Wednesday marked the biggest single day of changes to U.S. immigration policy in recent memory. In a press conference at the Department of Homeland Security, President Trump announced and signed two executive orders to begin construction on a border wall between the U.S. and Mexico and to crack down on those who cross it. Trump’s directive also greatly increases the number of immigration enforcement personnel. The order also strips funding from so-called sanctuary cities. But mayors across the country, including those in New York, Boston, Chicago and Los Angeles, say they will continue to allow police officers to refuse to arrest and detain undocumented immigrants on behalf of federal authorities. We speak to Erika Andiola, a nationally known immigrant activist who served as a spokesperson for Senator Bernie Sanders and helped him craft immigration policy. She is the political director for Our Revolution.
AMY GOODMAN: This is Democracy Now!, democracynow.org, The War and Peace Report. I’m Amy Goodman. Wednesday marked the biggest single day of changes to U.S. immigration policy in recent memory. In a news conference at the Department of Homeland Security, President Trump announced and signed two executive orders to begin construction on the border wall between U.S. and Mexico and to crack down on those who cross it.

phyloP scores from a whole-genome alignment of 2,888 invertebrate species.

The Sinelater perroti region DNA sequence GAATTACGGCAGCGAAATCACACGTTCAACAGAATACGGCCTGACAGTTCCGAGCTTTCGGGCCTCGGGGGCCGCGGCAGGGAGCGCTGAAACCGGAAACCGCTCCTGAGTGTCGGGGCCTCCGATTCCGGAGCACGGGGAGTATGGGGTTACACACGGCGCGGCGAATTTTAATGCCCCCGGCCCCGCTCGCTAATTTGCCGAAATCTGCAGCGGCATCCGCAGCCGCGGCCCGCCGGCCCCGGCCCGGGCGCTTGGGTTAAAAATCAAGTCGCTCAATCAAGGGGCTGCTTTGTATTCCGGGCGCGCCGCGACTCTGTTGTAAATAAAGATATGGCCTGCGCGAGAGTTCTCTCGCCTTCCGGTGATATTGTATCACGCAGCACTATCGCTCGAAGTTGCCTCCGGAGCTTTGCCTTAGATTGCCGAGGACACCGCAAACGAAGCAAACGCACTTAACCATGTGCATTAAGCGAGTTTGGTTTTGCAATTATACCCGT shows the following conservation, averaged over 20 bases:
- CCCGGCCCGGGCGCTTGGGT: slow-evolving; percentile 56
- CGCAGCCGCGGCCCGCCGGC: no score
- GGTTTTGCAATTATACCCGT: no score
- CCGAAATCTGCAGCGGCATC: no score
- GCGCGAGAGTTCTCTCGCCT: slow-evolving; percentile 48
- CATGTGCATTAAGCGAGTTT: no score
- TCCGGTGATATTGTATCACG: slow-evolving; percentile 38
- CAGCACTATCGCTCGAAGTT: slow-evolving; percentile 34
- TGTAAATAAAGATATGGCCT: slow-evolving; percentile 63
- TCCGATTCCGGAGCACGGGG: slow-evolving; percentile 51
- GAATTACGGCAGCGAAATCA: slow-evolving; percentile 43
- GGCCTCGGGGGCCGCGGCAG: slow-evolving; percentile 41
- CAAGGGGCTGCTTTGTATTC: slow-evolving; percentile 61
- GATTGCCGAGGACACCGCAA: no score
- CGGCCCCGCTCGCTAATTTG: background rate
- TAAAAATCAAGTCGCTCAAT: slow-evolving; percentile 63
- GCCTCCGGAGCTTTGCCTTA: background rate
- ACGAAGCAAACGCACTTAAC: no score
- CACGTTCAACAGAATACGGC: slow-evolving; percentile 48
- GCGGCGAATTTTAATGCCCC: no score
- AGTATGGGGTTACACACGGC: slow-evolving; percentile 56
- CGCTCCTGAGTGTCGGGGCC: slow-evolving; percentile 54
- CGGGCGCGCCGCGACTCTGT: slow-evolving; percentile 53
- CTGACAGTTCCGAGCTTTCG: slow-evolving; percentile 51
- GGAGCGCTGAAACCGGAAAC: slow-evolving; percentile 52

PRESIDENT DONALD TRUMP: The secretary of homeland security, working with myself and my staff, will begin immediate construction of a border wall. So badly needed. You folks know how badly needed it is, as a help, but very badly needed. This will also help Mexico by deterring illegal immigration from Central America and by disrupting violent cartel networks. As I’ve said repeatedly to the country, we are going to get the bad ones out: the criminals and the drug deals and gangs and gang members and cartel leaders. The day is over when they can stay in our country and wreak havoc. We are going to get them out, and we’re going to get them out fast. And John Kelly is going to lead that way.